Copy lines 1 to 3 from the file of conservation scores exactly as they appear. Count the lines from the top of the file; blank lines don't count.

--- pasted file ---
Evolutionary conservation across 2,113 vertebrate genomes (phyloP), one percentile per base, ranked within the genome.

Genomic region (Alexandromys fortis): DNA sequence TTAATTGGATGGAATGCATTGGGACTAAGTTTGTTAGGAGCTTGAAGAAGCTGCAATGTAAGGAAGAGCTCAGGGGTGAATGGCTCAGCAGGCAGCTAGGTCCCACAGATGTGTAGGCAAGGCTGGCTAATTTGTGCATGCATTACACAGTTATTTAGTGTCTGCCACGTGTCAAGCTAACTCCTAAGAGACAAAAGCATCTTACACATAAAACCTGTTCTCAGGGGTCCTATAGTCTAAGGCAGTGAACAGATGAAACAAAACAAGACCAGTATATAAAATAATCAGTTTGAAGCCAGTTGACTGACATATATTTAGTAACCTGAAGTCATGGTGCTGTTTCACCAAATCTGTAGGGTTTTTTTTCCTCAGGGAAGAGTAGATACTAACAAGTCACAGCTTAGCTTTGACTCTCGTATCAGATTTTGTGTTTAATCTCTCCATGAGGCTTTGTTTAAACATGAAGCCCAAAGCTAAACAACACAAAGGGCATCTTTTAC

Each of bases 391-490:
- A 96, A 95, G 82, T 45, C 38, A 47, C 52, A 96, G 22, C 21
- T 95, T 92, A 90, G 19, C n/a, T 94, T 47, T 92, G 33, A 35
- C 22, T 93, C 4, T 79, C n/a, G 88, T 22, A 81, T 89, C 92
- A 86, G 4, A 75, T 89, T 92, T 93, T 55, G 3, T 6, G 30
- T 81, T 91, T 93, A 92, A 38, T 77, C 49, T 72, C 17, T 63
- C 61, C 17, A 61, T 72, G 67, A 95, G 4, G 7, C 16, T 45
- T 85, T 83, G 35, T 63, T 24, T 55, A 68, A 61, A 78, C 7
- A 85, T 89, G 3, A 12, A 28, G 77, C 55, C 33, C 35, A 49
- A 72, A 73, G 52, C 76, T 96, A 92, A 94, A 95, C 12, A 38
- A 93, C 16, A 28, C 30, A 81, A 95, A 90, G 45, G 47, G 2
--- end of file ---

Evolutionary conservation across 2,113 vertebrate genomes (phyloP), one percentile per base, ranked within the genome.

Genomic region (Alexandromys fortis): DNA sequence TTAATTGGATGGAATGCATTGGGACTAAGTTTGTTAGGAGCTTGAAGAAGCTGCAATGTAAGGAAGAGCTCAGGGGTGAATGGCTCAGCAGGCAGCTAGGTCCCACAGATGTGTAGGCAAGGCTGGCTAATTTGTGCATGCATTACACAGTTATTTAGTGTCTGCCACGTGTCAAGCTAACTCCTAAGAGACAAAAGCATCTTACACATAAAACCTGTTCTCAGGGGTCCTATAGTCTAAGGCAGTGAACAGATGAAACAAAACAAGACCAGTATATAAAATAATCAGTTTGAAGCCAGTTGACTGACATATATTTAGTAACCTGAAGTCATGGTGCTGTTTCACCAAATCTGTAGGGTTTTTTTTCCTCAGGGAAGAGTAGATACTAACAAGTCACAGCTTAGCTTTGACTCTCGTATCAGATTTTGTGTTTAATCTCTCCATGAGGCTTTGTTTAAACATGAAGCCCAAAGCTAAACAACACAAAGGGCATCTTTTAC

Each of bases 391-490: